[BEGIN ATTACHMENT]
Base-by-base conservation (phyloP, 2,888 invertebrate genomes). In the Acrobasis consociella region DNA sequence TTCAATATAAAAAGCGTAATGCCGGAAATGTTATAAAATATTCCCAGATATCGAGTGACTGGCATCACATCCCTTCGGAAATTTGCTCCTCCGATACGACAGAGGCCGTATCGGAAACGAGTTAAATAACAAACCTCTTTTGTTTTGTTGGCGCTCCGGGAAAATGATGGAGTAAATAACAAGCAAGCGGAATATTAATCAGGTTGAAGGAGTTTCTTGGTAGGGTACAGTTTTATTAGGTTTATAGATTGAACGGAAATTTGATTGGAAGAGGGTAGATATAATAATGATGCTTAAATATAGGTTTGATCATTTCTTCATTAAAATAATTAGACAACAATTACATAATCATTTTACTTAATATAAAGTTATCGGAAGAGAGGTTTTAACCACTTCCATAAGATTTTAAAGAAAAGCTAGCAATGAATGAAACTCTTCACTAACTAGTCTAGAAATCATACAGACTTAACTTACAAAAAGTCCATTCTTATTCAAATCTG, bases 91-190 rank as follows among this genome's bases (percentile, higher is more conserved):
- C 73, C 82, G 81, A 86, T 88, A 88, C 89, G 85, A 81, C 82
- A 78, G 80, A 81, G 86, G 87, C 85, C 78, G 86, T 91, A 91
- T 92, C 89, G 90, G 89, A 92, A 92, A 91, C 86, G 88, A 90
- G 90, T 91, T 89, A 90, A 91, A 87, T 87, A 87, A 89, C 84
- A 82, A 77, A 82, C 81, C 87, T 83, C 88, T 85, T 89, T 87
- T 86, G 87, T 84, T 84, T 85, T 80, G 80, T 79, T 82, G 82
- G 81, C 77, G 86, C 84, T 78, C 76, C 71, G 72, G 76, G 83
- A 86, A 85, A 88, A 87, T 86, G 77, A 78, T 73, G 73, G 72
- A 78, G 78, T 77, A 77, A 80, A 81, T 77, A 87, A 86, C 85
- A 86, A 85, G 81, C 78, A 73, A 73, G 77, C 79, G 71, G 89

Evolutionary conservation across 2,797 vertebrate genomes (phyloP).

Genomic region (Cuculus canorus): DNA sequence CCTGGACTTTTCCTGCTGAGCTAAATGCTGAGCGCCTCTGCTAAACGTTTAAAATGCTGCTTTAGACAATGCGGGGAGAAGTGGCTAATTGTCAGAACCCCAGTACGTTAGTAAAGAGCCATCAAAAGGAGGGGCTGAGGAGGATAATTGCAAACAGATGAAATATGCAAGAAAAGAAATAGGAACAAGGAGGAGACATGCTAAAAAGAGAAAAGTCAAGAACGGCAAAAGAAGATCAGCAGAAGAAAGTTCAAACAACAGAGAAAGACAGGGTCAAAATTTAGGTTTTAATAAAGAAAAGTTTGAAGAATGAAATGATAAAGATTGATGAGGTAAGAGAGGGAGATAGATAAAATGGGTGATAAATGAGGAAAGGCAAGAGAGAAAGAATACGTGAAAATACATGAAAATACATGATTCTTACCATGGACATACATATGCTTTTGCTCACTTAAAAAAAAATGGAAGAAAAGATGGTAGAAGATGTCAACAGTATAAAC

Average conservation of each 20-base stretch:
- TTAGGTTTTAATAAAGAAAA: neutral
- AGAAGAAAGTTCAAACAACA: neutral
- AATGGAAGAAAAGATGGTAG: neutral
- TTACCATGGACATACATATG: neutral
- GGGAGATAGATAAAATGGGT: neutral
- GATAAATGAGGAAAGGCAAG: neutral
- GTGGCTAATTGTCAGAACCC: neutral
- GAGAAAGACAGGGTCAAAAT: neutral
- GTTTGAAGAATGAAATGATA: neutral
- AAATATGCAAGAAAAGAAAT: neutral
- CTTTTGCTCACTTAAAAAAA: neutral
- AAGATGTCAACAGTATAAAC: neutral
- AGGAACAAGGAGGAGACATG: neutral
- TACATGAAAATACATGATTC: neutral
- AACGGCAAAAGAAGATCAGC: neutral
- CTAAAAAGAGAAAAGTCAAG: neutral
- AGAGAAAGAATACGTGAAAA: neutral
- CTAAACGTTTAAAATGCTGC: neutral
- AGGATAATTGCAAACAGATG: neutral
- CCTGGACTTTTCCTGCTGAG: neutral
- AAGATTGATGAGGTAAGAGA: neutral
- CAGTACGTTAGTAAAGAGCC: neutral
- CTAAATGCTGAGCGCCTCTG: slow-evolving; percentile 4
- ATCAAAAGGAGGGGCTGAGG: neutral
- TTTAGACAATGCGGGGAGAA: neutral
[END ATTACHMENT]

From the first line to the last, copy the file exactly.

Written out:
Base-by-base conservation (phyloP, 2,888 invertebrate genomes). In the Acrobasis consociella region DNA sequence TTCAATATAAAAAGCGTAATGCCGGAAATGTTATAAAATATTCCCAGATATCGAGTGACTGGCATCACATCCCTTCGGAAATTTGCTCCTCCGATACGACAGAGGCCGTATCGGAAACGAGTTAAATAACAAACCTCTTTTGTTTTGTTGGCGCTCCGGGAAAATGATGGAGTAAATAACAAGCAAGCGGAATATTAATCAGGTTGAAGGAGTTTCTTGGTAGGGTACAGTTTTATTAGGTTTATAGATTGAACGGAAATTTGATTGGAAGAGGGTAGATATAATAATGATGCTTAAATATAGGTTTGATCATTTCTTCATTAAAATAATTAGACAACAATTACATAATCATTTTACTTAATATAAAGTTATCGGAAGAGAGGTTTTAACCACTTCCATAAGATTTTAAAGAAAAGCTAGCAATGAATGAAACTCTTCACTAACTAGTCTAGAAATCATACAGACTTAACTTACAAAAAGTCCATTCTTATTCAAATCTG, bases 91-190 rank as follows among this genome's bases (percentile, higher is more conserved):
- C 73, C 82, G 81, A 86, T 88, A 88, C 89, G 85, A 81, C 82
- A 78, G 80, A 81, G 86, G 87, C 85, C 78, G 86, T 91, A 91
- T 92, C 89, G 90, G 89, A 92, A 92, A 91, C 86, G 88, A 90
- G 90, T 91, T 89, A 90, A 91, A 87, T 87, A 87, A 89, C 84
- A 82, A 77, A 82, C 81, C 87, T 83, C 88, T 85, T 89, T 87
- T 86, G 87, T 84, T 84, T 85, T 80, G 80, T 79, T 82, G 82
- G 81, C 77, G 86, C 84, T 78, C 76, C 71, G 72, G 76, G 83
- A 86, A 85, A 88, A 87, T 86, G 77, A 78, T 73, G 73, G 72
- A 78, G 78, T 77, A 77, A 80, A 81, T 77, A 87, A 86, C 85
- A 86, A 85, G 81, C 78, A 73, A 73, G 77, C 79, G 71, G 89

Evolutionary conservation across 2,797 vertebrate genomes (phyloP).

Genomic region (Cuculus canorus): DNA sequence CCTGGACTTTTCCTGCTGAGCTAAATGCTGAGCGCCTCTGCTAAACGTTTAAAATGCTGCTTTAGACAATGCGGGGAGAAGTGGCTAATTGTCAGAACCCCAGTACGTTAGTAAAGAGCCATCAAAAGGAGGGGCTGAGGAGGATAATTGCAAACAGATGAAATATGCAAGAAAAGAAATAGGAACAAGGAGGAGACATGCTAAAAAGAGAAAAGTCAAGAACGGCAAAAGAAGATCAGCAGAAGAAAGTTCAAACAACAGAGAAAGACAGGGTCAAAATTTAGGTTTTAATAAAGAAAAGTTTGAAGAATGAAATGATAAAGATTGATGAGGTAAGAGAGGGAGATAGATAAAATGGGTGATAAATGAGGAAAGGCAAGAGAGAAAGAATACGTGAAAATACATGAAAATACATGATTCTTACCATGGACATACATATGCTTTTGCTCACTTAAAAAAAAATGGAAGAAAAGATGGTAGAAGATGTCAACAGTATAAAC

Average conservation of each 20-base stretch:
- TTAGGTTTTAATAAAGAAAA: neutral
- AGAAGAAAGTTCAAACAACA: neutral
- AATGGAAGAAAAGATGGTAG: neutral
- TTACCATGGACATACATATG: neutral
- GGGAGATAGATAAAATGGGT: neutral
- GATAAATGAGGAAAGGCAAG: neutral
- GTGGCTAATTGTCAGAACCC: neutral
- GAGAAAGACAGGGTCAAAAT: neutral
- GTTTGAAGAATGAAATGATA: neutral
- AAATATGCAAGAAAAGAAAT: neutral
- CTTTTGCTCACTTAAAAAAA: neutral
- AAGATGTCAACAGTATAAAC: neutral
- AGGAACAAGGAGGAGACATG: neutral
- TACATGAAAATACATGATTC: neutral
- AACGGCAAAAGAAGATCAGC: neutral
- CTAAAAAGAGAAAAGTCAAG: neutral
- AGAGAAAGAATACGTGAAAA: neutral
- CTAAACGTTTAAAATGCTGC: neutral
- AGGATAATTGCAAACAGATG: neutral
- CCTGGACTTTTCCTGCTGAG: neutral
- AAGATTGATGAGGTAAGAGA: neutral
- CAGTACGTTAGTAAAGAGCC: neutral
- CTAAATGCTGAGCGCCTCTG: slow-evolving; percentile 4
- ATCAAAAGGAGGGGCTGAGG: neutral
- TTTAGACAATGCGGGGAGAA: neutral